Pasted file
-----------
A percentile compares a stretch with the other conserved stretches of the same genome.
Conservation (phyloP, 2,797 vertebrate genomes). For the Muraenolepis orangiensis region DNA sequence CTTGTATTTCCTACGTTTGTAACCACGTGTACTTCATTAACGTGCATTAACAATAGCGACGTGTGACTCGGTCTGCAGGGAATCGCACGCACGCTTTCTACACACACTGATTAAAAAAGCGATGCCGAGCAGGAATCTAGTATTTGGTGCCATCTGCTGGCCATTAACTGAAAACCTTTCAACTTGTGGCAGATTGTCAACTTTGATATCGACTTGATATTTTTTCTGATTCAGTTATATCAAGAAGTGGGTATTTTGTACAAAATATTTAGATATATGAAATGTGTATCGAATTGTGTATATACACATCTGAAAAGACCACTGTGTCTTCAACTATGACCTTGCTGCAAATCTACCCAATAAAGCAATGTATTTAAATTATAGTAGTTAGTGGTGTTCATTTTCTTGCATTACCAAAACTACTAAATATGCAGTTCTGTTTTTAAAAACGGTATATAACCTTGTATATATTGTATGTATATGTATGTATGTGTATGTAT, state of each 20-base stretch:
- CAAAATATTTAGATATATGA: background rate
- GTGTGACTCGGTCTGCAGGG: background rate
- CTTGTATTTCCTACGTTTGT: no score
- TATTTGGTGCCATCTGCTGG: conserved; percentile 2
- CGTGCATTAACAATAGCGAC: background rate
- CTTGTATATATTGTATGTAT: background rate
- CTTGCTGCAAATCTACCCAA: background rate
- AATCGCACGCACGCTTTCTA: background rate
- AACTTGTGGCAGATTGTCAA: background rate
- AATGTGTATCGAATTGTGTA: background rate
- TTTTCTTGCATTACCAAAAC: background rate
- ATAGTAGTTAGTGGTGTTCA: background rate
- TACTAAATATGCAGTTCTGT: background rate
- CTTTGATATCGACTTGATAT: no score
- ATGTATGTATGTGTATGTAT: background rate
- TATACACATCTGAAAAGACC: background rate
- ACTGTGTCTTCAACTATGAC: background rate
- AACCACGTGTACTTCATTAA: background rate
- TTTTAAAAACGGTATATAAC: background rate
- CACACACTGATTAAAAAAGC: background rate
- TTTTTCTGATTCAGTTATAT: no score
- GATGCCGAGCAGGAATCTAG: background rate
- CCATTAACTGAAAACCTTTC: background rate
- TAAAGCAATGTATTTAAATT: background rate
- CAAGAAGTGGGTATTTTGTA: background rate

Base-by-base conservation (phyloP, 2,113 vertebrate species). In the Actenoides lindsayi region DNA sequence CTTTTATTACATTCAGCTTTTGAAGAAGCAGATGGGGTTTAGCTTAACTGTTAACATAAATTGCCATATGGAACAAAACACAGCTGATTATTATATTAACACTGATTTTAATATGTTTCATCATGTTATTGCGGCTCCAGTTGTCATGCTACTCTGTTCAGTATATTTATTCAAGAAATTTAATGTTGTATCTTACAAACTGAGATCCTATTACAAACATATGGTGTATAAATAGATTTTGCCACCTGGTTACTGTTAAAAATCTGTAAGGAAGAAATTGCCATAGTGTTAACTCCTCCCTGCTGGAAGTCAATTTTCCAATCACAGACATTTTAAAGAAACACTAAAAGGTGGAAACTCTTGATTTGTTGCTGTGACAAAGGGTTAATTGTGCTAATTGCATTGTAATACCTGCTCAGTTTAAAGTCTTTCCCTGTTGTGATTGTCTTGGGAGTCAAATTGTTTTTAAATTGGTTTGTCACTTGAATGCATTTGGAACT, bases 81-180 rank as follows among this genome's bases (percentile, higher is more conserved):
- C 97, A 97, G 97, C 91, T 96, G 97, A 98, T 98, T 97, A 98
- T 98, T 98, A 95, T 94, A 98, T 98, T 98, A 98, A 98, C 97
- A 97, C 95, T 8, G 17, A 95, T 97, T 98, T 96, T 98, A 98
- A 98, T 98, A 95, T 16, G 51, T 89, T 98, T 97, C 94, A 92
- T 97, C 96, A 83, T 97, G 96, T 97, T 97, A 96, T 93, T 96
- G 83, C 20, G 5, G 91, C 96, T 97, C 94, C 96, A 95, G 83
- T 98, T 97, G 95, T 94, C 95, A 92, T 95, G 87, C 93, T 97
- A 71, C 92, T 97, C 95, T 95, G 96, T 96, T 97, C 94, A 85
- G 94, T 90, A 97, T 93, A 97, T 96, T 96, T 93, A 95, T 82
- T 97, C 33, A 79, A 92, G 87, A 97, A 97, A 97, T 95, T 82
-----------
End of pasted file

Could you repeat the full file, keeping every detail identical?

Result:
A percentile compares a stretch with the other conserved stretches of the same genome.
Conservation (phyloP, 2,797 vertebrate genomes). For the Muraenolepis orangiensis region DNA sequence CTTGTATTTCCTACGTTTGTAACCACGTGTACTTCATTAACGTGCATTAACAATAGCGACGTGTGACTCGGTCTGCAGGGAATCGCACGCACGCTTTCTACACACACTGATTAAAAAAGCGATGCCGAGCAGGAATCTAGTATTTGGTGCCATCTGCTGGCCATTAACTGAAAACCTTTCAACTTGTGGCAGATTGTCAACTTTGATATCGACTTGATATTTTTTCTGATTCAGTTATATCAAGAAGTGGGTATTTTGTACAAAATATTTAGATATATGAAATGTGTATCGAATTGTGTATATACACATCTGAAAAGACCACTGTGTCTTCAACTATGACCTTGCTGCAAATCTACCCAATAAAGCAATGTATTTAAATTATAGTAGTTAGTGGTGTTCATTTTCTTGCATTACCAAAACTACTAAATATGCAGTTCTGTTTTTAAAAACGGTATATAACCTTGTATATATTGTATGTATATGTATGTATGTGTATGTAT, state of each 20-base stretch:
- CAAAATATTTAGATATATGA: background rate
- GTGTGACTCGGTCTGCAGGG: background rate
- CTTGTATTTCCTACGTTTGT: no score
- TATTTGGTGCCATCTGCTGG: conserved; percentile 2
- CGTGCATTAACAATAGCGAC: background rate
- CTTGTATATATTGTATGTAT: background rate
- CTTGCTGCAAATCTACCCAA: background rate
- AATCGCACGCACGCTTTCTA: background rate
- AACTTGTGGCAGATTGTCAA: background rate
- AATGTGTATCGAATTGTGTA: background rate
- TTTTCTTGCATTACCAAAAC: background rate
- ATAGTAGTTAGTGGTGTTCA: background rate
- TACTAAATATGCAGTTCTGT: background rate
- CTTTGATATCGACTTGATAT: no score
- ATGTATGTATGTGTATGTAT: background rate
- TATACACATCTGAAAAGACC: background rate
- ACTGTGTCTTCAACTATGAC: background rate
- AACCACGTGTACTTCATTAA: background rate
- TTTTAAAAACGGTATATAAC: background rate
- CACACACTGATTAAAAAAGC: background rate
- TTTTTCTGATTCAGTTATAT: no score
- GATGCCGAGCAGGAATCTAG: background rate
- CCATTAACTGAAAACCTTTC: background rate
- TAAAGCAATGTATTTAAATT: background rate
- CAAGAAGTGGGTATTTTGTA: background rate

Base-by-base conservation (phyloP, 2,113 vertebrate species). In the Actenoides lindsayi region DNA sequence CTTTTATTACATTCAGCTTTTGAAGAAGCAGATGGGGTTTAGCTTAACTGTTAACATAAATTGCCATATGGAACAAAACACAGCTGATTATTATATTAACACTGATTTTAATATGTTTCATCATGTTATTGCGGCTCCAGTTGTCATGCTACTCTGTTCAGTATATTTATTCAAGAAATTTAATGTTGTATCTTACAAACTGAGATCCTATTACAAACATATGGTGTATAAATAGATTTTGCCACCTGGTTACTGTTAAAAATCTGTAAGGAAGAAATTGCCATAGTGTTAACTCCTCCCTGCTGGAAGTCAATTTTCCAATCACAGACATTTTAAAGAAACACTAAAAGGTGGAAACTCTTGATTTGTTGCTGTGACAAAGGGTTAATTGTGCTAATTGCATTGTAATACCTGCTCAGTTTAAAGTCTTTCCCTGTTGTGATTGTCTTGGGAGTCAAATTGTTTTTAAATTGGTTTGTCACTTGAATGCATTTGGAACT, bases 81-180 rank as follows among this genome's bases (percentile, higher is more conserved):
- C 97, A 97, G 97, C 91, T 96, G 97, A 98, T 98, T 97, A 98
- T 98, T 98, A 95, T 94, A 98, T 98, T 98, A 98, A 98, C 97
- A 97, C 95, T 8, G 17, A 95, T 97, T 98, T 96, T 98, A 98
- A 98, T 98, A 95, T 16, G 51, T 89, T 98, T 97, C 94, A 92
- T 97, C 96, A 83, T 97, G 96, T 97, T 97, A 96, T 93, T 96
- G 83, C 20, G 5, G 91, C 96, T 97, C 94, C 96, A 95, G 83
- T 98, T 97, G 95, T 94, C 95, A 92, T 95, G 87, C 93, T 97
- A 71, C 92, T 97, C 95, T 95, G 96, T 96, T 97, C 94, A 85
- G 94, T 90, A 97, T 93, A 97, T 96, T 96, T 93, A 95, T 82
- T 97, C 33, A 79, A 92, G 87, A 97, A 97, A 97, T 95, T 82